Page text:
So you find yourself facing a crisis in your marriage. You land on the side of divorce. Now that it’s decided, can you keep things cordial? Is there such a thing? Can you find a way to do what’s best for both parties? The divorce process is naturally oppositional, rooted in finding out where to place guilt and fault. So, is there another path? How can you reduce the emotional and financial fallout of a divorce on a family?
The truth is, that after the divorce, if kids are involved, you will still have family ties to your former spouse. If you have to co-parent it will be in the best interest of the children to maintain and nurture a healthy relationship (as much as possible) with your former spouse. So how do you go through a divorce, maintain a relationship, and lessen the emotional trauma for the family? Separating couples are seeking alternative ways of division. The idea of a ‘shark of a lawyer taking my ex for everything they’ve got’ is simply not a reality. In fact, a lawyer’s primary obligation when consulting with a new client is to ascertain if there is even a remote chance of reconciliation and urge their prospective client to try to work it out.
However, if reconciliation is simply not on the table, and you don’t want to go through the long, draining, and expensive battle of a contentious divorce, there are quite a few different (and less expensive) options! Collaborative divorce is becoming commonplace and can be best described as conscious uncoupling (thank you Gwyneth Paltrow for this separation revolution).
It is a major miscalculation to think of divorce as a legal dispute that can only be handled in a courtroom. The antiquated divorce process neglects to understand that this is not primarily a business dispute, it’s a family situation. Notice I didn’t even say dispute. My experience has been that differences in opinion around the division of assets typically only become disputes when fueled by emotions or misguided advice of family, friends, or eager lawyers. There are fantastic family lawyers out there, but keep in mind the language of the law is confrontational and oppositional and if things are going to be contentious, your lawyer wants to protect you. The wheels of justice also move slowly, which can only add fuel to the frustration. So even with good intentions, it may appear as if someone is being uncooperative.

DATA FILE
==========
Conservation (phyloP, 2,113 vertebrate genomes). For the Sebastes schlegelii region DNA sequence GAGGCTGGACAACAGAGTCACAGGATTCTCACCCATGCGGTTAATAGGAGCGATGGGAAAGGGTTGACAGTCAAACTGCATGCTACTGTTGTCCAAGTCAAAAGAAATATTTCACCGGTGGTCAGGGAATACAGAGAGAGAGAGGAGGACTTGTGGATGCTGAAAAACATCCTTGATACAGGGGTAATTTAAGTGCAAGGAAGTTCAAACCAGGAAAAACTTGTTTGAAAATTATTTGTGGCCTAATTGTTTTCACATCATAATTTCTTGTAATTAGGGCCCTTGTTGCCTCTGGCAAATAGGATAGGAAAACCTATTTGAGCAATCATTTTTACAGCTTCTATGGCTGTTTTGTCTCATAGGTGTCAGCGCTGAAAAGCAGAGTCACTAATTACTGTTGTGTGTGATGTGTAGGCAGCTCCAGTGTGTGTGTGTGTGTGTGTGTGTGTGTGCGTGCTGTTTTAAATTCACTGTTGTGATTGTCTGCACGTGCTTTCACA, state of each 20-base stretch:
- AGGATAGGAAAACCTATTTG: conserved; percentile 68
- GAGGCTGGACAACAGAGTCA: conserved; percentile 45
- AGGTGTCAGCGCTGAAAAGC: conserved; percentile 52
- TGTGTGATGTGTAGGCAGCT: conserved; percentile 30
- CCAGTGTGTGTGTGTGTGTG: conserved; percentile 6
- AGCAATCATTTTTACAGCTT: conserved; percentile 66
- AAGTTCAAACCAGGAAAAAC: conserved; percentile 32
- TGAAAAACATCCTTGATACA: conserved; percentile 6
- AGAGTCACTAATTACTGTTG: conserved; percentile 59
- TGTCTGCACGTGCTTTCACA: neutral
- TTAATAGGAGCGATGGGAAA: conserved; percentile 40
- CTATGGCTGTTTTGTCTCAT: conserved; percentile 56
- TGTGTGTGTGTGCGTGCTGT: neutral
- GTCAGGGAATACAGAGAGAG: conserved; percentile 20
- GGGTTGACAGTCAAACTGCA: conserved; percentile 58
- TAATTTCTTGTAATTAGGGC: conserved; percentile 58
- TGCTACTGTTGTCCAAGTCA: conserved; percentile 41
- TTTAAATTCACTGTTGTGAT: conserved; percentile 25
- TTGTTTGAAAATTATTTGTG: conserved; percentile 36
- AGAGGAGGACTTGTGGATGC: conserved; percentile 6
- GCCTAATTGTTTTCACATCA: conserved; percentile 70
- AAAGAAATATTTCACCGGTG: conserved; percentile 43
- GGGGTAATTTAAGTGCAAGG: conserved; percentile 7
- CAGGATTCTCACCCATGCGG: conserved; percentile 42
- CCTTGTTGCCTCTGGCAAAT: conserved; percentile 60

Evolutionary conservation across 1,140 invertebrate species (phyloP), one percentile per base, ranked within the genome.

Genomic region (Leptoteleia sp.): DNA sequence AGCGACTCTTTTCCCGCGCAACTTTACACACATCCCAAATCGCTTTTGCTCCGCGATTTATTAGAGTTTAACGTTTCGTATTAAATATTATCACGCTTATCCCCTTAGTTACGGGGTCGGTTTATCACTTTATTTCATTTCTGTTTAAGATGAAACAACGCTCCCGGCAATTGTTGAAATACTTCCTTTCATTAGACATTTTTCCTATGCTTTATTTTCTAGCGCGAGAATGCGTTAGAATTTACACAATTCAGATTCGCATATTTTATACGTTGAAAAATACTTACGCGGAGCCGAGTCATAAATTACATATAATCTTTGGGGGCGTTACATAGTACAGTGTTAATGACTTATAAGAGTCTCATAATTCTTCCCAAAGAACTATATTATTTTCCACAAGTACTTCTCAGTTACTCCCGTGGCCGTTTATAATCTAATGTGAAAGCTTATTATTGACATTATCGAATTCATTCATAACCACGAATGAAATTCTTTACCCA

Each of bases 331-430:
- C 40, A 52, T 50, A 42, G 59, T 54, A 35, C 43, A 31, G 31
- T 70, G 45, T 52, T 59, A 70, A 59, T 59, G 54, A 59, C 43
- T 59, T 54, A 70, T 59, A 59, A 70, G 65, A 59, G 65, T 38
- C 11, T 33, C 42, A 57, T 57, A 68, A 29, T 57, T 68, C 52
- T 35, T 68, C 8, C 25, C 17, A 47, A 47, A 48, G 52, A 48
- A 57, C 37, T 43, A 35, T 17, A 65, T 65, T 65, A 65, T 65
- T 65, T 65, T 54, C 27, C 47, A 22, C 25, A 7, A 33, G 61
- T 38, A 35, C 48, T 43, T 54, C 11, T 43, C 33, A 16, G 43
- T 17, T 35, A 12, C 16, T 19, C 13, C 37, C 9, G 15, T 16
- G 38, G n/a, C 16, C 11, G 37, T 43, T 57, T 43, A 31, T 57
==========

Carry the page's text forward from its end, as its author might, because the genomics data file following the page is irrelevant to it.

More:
The reality is the legal system is not created with family in mind. It’s created as a response when negotiations have broken down and there is no alternative left to explore. And almost without exception, every couple I have known that has gone through the litigation process for their divorce has ended up feeling personally attacked and raked over the coals and the result is a co-parenting relationship that has broken down beyond repair.
Collaborative divorce and mediation are providing divorcing couples with alternatives to keep them out of a costly court process and this typically leads to a healthier co-parenting relationship. Choosing a Chartered Financial Divorce Specialist (CFDS) to be a part of your divorce team will make this process even easier and will provide the assurance that your financial future will be the best it can be.
For help with recommendations on a qualified divorce mediator or collaborative divorce lawyer, please refer to the ‘Our Partners’ resource on our website